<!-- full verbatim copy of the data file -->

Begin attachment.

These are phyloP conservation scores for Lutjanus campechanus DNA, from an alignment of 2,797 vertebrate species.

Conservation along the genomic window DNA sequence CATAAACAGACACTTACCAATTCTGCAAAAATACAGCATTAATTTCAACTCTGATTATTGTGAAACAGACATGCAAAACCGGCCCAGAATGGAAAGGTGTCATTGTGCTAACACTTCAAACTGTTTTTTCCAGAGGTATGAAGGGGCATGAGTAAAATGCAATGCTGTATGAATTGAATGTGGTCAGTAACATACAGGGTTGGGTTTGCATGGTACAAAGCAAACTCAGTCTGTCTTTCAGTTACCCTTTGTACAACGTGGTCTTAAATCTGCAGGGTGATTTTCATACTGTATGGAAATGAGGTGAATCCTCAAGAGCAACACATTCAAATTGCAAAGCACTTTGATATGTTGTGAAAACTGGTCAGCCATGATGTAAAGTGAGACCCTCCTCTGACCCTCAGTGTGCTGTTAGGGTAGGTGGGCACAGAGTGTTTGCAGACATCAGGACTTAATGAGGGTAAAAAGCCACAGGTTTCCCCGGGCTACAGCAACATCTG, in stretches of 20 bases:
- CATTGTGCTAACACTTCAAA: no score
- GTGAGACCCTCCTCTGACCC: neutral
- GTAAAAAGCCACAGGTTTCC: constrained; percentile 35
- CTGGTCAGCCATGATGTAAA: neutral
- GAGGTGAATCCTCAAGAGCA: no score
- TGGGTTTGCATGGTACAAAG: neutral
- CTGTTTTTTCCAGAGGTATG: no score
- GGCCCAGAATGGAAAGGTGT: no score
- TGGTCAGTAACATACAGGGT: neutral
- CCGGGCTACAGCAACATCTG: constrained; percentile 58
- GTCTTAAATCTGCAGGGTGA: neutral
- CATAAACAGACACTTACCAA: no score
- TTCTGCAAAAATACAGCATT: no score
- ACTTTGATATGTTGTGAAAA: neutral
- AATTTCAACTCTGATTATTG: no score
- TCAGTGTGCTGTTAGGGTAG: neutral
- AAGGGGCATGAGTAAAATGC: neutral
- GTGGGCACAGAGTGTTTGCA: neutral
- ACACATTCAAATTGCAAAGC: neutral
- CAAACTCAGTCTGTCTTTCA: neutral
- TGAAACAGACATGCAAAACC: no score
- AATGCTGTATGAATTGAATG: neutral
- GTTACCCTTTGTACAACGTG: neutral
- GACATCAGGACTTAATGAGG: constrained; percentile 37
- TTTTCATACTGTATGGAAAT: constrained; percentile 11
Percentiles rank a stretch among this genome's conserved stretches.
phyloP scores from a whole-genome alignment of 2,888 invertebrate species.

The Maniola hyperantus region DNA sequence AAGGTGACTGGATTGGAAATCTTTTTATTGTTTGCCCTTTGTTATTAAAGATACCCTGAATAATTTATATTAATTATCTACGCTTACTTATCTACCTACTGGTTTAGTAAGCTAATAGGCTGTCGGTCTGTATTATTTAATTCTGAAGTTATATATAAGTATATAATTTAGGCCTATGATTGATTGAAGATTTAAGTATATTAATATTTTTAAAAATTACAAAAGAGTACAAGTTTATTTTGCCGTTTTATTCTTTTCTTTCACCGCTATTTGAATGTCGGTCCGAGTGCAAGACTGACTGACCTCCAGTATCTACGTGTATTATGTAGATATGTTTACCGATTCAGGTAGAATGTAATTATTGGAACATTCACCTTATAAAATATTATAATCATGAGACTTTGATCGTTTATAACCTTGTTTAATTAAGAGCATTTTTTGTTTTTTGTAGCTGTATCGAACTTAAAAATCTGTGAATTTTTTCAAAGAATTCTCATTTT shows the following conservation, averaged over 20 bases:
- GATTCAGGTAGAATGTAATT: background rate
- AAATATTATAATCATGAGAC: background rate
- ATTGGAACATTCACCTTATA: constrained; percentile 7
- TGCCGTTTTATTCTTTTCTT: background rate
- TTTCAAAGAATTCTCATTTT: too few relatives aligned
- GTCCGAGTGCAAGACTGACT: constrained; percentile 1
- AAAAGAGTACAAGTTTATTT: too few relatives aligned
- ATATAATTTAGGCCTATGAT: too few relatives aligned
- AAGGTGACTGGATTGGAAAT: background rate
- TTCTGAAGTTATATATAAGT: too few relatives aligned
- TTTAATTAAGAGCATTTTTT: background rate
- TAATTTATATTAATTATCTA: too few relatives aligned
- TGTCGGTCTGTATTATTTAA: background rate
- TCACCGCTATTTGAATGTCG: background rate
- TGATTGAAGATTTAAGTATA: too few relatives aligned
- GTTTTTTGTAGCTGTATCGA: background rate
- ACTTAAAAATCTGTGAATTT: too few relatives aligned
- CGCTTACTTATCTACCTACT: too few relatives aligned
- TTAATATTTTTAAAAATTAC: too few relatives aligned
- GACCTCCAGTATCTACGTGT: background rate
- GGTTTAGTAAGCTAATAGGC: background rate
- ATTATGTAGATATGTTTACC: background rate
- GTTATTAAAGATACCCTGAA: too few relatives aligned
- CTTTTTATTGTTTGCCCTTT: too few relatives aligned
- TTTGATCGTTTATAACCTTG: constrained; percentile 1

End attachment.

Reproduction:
These are phyloP conservation scores for Lutjanus campechanus DNA, from an alignment of 2,797 vertebrate species.

Conservation along the genomic window DNA sequence CATAAACAGACACTTACCAATTCTGCAAAAATACAGCATTAATTTCAACTCTGATTATTGTGAAACAGACATGCAAAACCGGCCCAGAATGGAAAGGTGTCATTGTGCTAACACTTCAAACTGTTTTTTCCAGAGGTATGAAGGGGCATGAGTAAAATGCAATGCTGTATGAATTGAATGTGGTCAGTAACATACAGGGTTGGGTTTGCATGGTACAAAGCAAACTCAGTCTGTCTTTCAGTTACCCTTTGTACAACGTGGTCTTAAATCTGCAGGGTGATTTTCATACTGTATGGAAATGAGGTGAATCCTCAAGAGCAACACATTCAAATTGCAAAGCACTTTGATATGTTGTGAAAACTGGTCAGCCATGATGTAAAGTGAGACCCTCCTCTGACCCTCAGTGTGCTGTTAGGGTAGGTGGGCACAGAGTGTTTGCAGACATCAGGACTTAATGAGGGTAAAAAGCCACAGGTTTCCCCGGGCTACAGCAACATCTG, in stretches of 20 bases:
- CATTGTGCTAACACTTCAAA: no score
- GTGAGACCCTCCTCTGACCC: neutral
- GTAAAAAGCCACAGGTTTCC: constrained; percentile 35
- CTGGTCAGCCATGATGTAAA: neutral
- GAGGTGAATCCTCAAGAGCA: no score
- TGGGTTTGCATGGTACAAAG: neutral
- CTGTTTTTTCCAGAGGTATG: no score
- GGCCCAGAATGGAAAGGTGT: no score
- TGGTCAGTAACATACAGGGT: neutral
- CCGGGCTACAGCAACATCTG: constrained; percentile 58
- GTCTTAAATCTGCAGGGTGA: neutral
- CATAAACAGACACTTACCAA: no score
- TTCTGCAAAAATACAGCATT: no score
- ACTTTGATATGTTGTGAAAA: neutral
- AATTTCAACTCTGATTATTG: no score
- TCAGTGTGCTGTTAGGGTAG: neutral
- AAGGGGCATGAGTAAAATGC: neutral
- GTGGGCACAGAGTGTTTGCA: neutral
- ACACATTCAAATTGCAAAGC: neutral
- CAAACTCAGTCTGTCTTTCA: neutral
- TGAAACAGACATGCAAAACC: no score
- AATGCTGTATGAATTGAATG: neutral
- GTTACCCTTTGTACAACGTG: neutral
- GACATCAGGACTTAATGAGG: constrained; percentile 37
- TTTTCATACTGTATGGAAAT: constrained; percentile 11
Percentiles rank a stretch among this genome's conserved stretches.
phyloP scores from a whole-genome alignment of 2,888 invertebrate species.

The Maniola hyperantus region DNA sequence AAGGTGACTGGATTGGAAATCTTTTTATTGTTTGCCCTTTGTTATTAAAGATACCCTGAATAATTTATATTAATTATCTACGCTTACTTATCTACCTACTGGTTTAGTAAGCTAATAGGCTGTCGGTCTGTATTATTTAATTCTGAAGTTATATATAAGTATATAATTTAGGCCTATGATTGATTGAAGATTTAAGTATATTAATATTTTTAAAAATTACAAAAGAGTACAAGTTTATTTTGCCGTTTTATTCTTTTCTTTCACCGCTATTTGAATGTCGGTCCGAGTGCAAGACTGACTGACCTCCAGTATCTACGTGTATTATGTAGATATGTTTACCGATTCAGGTAGAATGTAATTATTGGAACATTCACCTTATAAAATATTATAATCATGAGACTTTGATCGTTTATAACCTTGTTTAATTAAGAGCATTTTTTGTTTTTTGTAGCTGTATCGAACTTAAAAATCTGTGAATTTTTTCAAAGAATTCTCATTTT shows the following conservation, averaged over 20 bases:
- GATTCAGGTAGAATGTAATT: background rate
- AAATATTATAATCATGAGAC: background rate
- ATTGGAACATTCACCTTATA: constrained; percentile 7
- TGCCGTTTTATTCTTTTCTT: background rate
- TTTCAAAGAATTCTCATTTT: too few relatives aligned
- GTCCGAGTGCAAGACTGACT: constrained; percentile 1
- AAAAGAGTACAAGTTTATTT: too few relatives aligned
- ATATAATTTAGGCCTATGAT: too few relatives aligned
- AAGGTGACTGGATTGGAAAT: background rate
- TTCTGAAGTTATATATAAGT: too few relatives aligned
- TTTAATTAAGAGCATTTTTT: background rate
- TAATTTATATTAATTATCTA: too few relatives aligned
- TGTCGGTCTGTATTATTTAA: background rate
- TCACCGCTATTTGAATGTCG: background rate
- TGATTGAAGATTTAAGTATA: too few relatives aligned
- GTTTTTTGTAGCTGTATCGA: background rate
- ACTTAAAAATCTGTGAATTT: too few relatives aligned
- CGCTTACTTATCTACCTACT: too few relatives aligned
- TTAATATTTTTAAAAATTAC: too few relatives aligned
- GACCTCCAGTATCTACGTGT: background rate
- GGTTTAGTAAGCTAATAGGC: background rate
- ATTATGTAGATATGTTTACC: background rate
- GTTATTAAAGATACCCTGAA: too few relatives aligned
- CTTTTTATTGTTTGCCCTTT: too few relatives aligned
- TTTGATCGTTTATAACCTTG: constrained; percentile 1